More broadband connectivity coming to rural Georgia

ATLANTA – Ocmulgee Electric Membership Corp. (EMC) announced plans Tuesday to launch a fiber-optic network that will provide high-speed internet service to customers in five Middle Georgia counties.

The EMC, headquartered in Eastman, will partner with Kansas City-based Conexon Connect to deploy broadband across 2,100 miles to up to 8,000 customers in Laurens, Dodge, Bleckley, Pulaski and Telfair counties.

The project is being funded through a $19 million federal pandemic relief grant, with the ultimate goal of bringing broadband to all of Ocmulgee EMC’s customers.

“Ocmulgee EMC members deserve access to high-speed internet.,” said W. H. Peacock, Ocmulgee EMC’s general manager. “Our cooperative is pleased to partner with Conexon Connect to make it possible for our members to have broadband at last.”

Conexon launched its first broadband project in Georgia more than a year ago.

“With the addition of the Ocmulgee EMC fiber network, Conexon will be building 200 miles a week in the state, making service available to previously unserved rural Georgia at a pace of 1,000 to 2,000 homes a week,” said Jonathan Chambers, a partner with Conexon.

“I know there are others building in Georgia, but these networks are owned by the people we serve. … I expect the Ocmulgee EMC network, like the other EMC projects, will become a model for the rest of the state and the nation.”

The new project will break ground in September. The first customers are expected to be connected early next year with project completion estimated in two to four years.

This story is available through a news partnership with Capitol Beat News Service, a project of the Georgia Press Educational Foundation.

New law set to bring delivery robots to Georgia

ATLANTA – Georgia is about to embark on a new form of transportation technology that fits the needs of the era of e-commerce.

Legislation the General Assembly passed this year that takes effect on Friday will authorize “personal delivery devices” better known as delivery robots to ply the state’s highways and sidewalks.

House Bill 1009, which cleared the Georgia House of Representatives and state Senate overwhelmingly, sets out regulations governing delivery robots, including where and when they can operate and at what speeds, weight limits, and penalties for violators.

“If we’re letting robots on the streets, we need to have requirements for them,” said state Rep. Todd Jones, R-South Forsyth, the bill’s sponsor.

Without rules in place for delivery robots, the technology has seen limited use in Georgia. But that may be about to change.

Atlanta-based Chick-fil-A announced plans late last month to test delivery robots at a limited number of restaurants in Florida, Texas, and California.

“Two-thirds of my business is delivery,” said Luke Steigmeyer, operator of a Chick-fil-A in Austin, Texas, that already is deploying delivery robots in partnership with an Austin-based autonomous delivery company.

“The autonomous vehicles have been instrumental in growing awareness of delivery at my restaurant, allowing us to reach even more customers in the area.”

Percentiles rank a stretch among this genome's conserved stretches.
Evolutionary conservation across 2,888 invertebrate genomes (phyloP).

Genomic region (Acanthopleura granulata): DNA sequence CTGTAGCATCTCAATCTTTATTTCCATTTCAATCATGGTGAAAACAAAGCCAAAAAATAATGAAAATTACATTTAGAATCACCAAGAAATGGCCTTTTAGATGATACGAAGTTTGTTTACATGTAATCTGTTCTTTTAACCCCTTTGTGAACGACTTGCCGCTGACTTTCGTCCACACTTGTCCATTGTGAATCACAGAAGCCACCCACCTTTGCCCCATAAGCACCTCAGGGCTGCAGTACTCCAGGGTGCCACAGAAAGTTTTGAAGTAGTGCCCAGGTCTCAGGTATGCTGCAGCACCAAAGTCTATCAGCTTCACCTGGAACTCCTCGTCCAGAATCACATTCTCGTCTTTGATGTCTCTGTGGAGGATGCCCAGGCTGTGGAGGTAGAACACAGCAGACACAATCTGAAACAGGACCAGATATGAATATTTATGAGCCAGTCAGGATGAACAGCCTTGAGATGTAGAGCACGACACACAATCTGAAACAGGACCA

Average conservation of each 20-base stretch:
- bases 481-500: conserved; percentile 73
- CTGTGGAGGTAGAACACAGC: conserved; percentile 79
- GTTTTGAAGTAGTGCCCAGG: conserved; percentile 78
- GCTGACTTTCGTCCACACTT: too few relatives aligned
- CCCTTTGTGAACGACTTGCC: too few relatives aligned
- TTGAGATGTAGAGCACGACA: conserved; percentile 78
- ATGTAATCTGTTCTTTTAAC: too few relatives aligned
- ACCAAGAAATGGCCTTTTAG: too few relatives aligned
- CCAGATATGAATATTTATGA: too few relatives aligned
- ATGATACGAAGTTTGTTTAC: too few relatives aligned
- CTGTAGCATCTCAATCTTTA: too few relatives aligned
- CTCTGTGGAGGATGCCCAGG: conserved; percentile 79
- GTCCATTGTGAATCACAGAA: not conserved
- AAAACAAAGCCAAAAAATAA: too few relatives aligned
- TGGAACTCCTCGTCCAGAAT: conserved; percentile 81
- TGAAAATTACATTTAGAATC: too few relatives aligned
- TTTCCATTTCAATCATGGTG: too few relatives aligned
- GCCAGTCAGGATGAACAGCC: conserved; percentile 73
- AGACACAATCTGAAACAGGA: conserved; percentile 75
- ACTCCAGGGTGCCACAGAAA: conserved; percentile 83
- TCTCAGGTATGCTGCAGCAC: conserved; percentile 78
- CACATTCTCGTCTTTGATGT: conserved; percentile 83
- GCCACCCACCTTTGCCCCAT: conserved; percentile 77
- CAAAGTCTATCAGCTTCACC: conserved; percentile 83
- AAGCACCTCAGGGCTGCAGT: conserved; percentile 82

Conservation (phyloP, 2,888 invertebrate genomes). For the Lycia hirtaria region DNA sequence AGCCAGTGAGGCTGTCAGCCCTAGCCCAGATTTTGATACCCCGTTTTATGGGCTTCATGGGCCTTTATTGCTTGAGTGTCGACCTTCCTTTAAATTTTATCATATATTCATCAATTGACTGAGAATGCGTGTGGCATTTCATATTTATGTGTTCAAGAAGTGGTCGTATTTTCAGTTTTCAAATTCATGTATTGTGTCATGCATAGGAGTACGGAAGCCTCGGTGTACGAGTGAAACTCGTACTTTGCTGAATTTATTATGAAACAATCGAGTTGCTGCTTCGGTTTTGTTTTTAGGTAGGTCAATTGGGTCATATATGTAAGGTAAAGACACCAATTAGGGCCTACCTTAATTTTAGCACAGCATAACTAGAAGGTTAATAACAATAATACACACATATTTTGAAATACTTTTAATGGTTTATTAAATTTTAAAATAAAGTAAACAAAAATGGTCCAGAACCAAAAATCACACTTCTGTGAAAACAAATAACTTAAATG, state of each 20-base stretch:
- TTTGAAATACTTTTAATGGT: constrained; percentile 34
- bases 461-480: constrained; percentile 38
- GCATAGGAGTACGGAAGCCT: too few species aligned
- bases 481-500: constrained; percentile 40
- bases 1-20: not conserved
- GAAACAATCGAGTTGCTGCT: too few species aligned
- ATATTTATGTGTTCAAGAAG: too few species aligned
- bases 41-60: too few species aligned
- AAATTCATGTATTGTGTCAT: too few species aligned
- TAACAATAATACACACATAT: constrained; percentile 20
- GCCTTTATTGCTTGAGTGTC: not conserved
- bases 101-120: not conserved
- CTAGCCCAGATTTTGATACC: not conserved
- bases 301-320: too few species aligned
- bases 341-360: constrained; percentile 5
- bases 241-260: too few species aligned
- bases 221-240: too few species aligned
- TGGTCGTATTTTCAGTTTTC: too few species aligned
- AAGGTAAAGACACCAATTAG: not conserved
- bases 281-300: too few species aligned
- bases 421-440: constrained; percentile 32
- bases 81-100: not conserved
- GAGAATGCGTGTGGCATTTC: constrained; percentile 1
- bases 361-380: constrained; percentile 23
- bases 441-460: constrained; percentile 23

Delivery robots are equipped with artificial intelligence systems and advanced depth-perception cameras that allow them to navigate traffic patterns, avoid pedestrians and maneuver through car and bicycle lanes as well as sidewalks.  

Insulated to keep food at the right temperature, the robots keep customers updated on their progress via text messages as they navigate to the designated drop-off spot.

Under the new Georgia law, delivery robots will be permitted to operate on non-limited access highways with speed limits of 45 miles an hour or less, and at no more than 20 miles an hour when on sidewalks with at least a four-foot path for persons with disabilities.

They can weigh no more than 500 pounds when empty and 600 pounds when carrying cargo and emit a sound when they come within six feet of another vehicle, a person on foot or someone in a wheelchair.

Local governments will be allowed to set hours of operation for delivery robots and prohibit them operating on the grounds of schools, hospitals, or sidewalks adjacent to stadiums, coliseums, or government buildings.

Cities and counties also will be permitted to restrict the robots to certain geographical areas of their communities.

While violations will not be treated as criminal offenses, they will be subject to a civil penalty of up to $500.

Jones said easing the way for businesses to use delivery robots in Georgia is one way state policymakers can show corporate prospects the Peach State is technology friendly.

“We continue to to flex the envelope so industry sees Georgia as a great place to ‘sandbox’ ideas,” he said.

“This is the type of legislation that says, ‘This isn’t just a great place to do business. We’re going to work with you to get to the outer limits of innovation.’ ”

This story is available through a news partnership with Capitol Beat News Service, a project of the Georgia Press Educational Foundation.

University system economic impact grows to $19.3 billion

The Arch at the University of Georgia

ATLANTA – The University System of Georgia (USG) generated an economic impact of $19.3 billion across the state during the last fiscal year, up $700 million – or 3.8% – over fiscal 2020.

That economic impact translated into 152,629 full- and part-time jobs, about a third of which were on campus and two-thirds off campus.